I don't know whether any of these therapies will help restore function. On the other hand, I do believe that there will be therapies that will restore function to people with chronic brain and spinal cord injury. We need to do good clinical trials to assess the safety and efficacy, publish the results so that we can move forward and focus our resources on what works.


                                [QUOTE =marycsm77;1245412]hi,

                                I was wondering if Dr. Young and/or medical personal could answer my question and any other comments if any would be appreciated.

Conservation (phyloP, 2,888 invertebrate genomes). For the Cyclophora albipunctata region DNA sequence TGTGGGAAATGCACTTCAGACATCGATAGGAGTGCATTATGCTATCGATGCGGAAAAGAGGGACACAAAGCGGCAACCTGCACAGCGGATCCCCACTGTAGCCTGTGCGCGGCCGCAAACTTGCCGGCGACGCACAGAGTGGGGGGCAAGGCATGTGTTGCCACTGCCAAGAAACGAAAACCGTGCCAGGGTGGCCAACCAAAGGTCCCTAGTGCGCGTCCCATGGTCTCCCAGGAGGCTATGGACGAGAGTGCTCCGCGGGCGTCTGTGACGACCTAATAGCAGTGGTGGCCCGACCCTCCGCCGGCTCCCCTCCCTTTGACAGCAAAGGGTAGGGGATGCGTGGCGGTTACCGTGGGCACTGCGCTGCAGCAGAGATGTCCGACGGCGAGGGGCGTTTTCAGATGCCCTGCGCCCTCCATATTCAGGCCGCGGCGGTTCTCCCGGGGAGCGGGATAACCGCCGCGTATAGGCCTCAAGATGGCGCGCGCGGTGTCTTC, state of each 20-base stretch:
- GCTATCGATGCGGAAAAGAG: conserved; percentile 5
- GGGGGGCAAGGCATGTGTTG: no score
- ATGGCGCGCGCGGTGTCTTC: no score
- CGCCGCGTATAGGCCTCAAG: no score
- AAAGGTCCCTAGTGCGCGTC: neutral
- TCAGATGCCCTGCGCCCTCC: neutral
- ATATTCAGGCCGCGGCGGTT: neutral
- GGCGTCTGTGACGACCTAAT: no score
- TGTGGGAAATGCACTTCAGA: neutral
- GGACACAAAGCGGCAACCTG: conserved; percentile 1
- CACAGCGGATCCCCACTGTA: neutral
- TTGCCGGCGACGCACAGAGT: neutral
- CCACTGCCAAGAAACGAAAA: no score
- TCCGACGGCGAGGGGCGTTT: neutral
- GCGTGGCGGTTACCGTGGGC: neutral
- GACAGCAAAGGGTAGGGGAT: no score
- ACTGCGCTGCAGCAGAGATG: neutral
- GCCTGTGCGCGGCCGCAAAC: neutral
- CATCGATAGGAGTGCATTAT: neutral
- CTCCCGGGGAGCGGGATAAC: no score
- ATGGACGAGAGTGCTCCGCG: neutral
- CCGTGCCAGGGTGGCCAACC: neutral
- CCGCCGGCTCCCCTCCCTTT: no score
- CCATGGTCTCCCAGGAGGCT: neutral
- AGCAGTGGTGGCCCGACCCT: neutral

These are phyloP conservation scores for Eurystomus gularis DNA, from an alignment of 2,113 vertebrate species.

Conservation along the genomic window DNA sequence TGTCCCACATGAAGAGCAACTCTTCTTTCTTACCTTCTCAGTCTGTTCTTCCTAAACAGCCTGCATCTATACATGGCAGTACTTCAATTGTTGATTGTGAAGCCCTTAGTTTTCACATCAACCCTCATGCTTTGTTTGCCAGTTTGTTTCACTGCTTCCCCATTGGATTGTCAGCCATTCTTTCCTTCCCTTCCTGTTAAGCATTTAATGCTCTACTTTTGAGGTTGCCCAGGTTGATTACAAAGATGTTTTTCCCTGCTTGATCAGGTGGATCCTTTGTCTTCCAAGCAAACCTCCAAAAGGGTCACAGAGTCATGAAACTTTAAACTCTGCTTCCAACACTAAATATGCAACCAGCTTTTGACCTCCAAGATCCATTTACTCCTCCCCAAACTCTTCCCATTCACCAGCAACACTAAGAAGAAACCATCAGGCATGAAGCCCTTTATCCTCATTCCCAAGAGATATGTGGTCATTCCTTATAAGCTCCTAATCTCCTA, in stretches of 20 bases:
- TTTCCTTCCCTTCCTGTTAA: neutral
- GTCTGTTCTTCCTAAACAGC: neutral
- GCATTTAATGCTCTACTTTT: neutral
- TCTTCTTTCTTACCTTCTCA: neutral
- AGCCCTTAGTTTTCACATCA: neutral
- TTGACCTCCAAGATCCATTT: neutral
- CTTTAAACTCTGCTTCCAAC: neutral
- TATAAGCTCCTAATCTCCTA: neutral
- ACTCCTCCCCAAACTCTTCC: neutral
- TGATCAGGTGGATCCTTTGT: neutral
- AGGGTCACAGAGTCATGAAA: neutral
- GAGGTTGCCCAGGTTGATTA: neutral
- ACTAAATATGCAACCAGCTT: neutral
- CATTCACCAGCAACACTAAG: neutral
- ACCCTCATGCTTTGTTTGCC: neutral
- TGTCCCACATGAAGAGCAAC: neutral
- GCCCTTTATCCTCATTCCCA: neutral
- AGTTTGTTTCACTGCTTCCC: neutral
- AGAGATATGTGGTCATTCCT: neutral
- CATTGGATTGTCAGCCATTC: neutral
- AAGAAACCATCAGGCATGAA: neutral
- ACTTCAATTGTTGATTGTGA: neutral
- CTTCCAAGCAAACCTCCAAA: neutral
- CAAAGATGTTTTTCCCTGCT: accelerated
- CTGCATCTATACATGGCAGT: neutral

I am 48 yr. old female with Cervical Spondylotic Myelopathy. I had fusion surgery 12/09 C5/6 7/8, Osteopytes compressing spinal cord removed at C3/4. My gait has been altered since 12/08 about 6 months after the pain down my neck, shoulders into hands began. I began to have very heavy legs, wide based stiff gait at times barely able to walk at all. Although my gait was never normal again it waxed and waned thoughout the time it started up until my surgery and still continue to have difficulty walking.

                                I had a MVA when i was 20 and had head trauma and my neck cracked the steering wheel from direct trauma. i had no idea about disc problems or ddd back then. I was hosptilized for 4 days concussion etc. but all these years later I had this rapidly progressing myelopathy.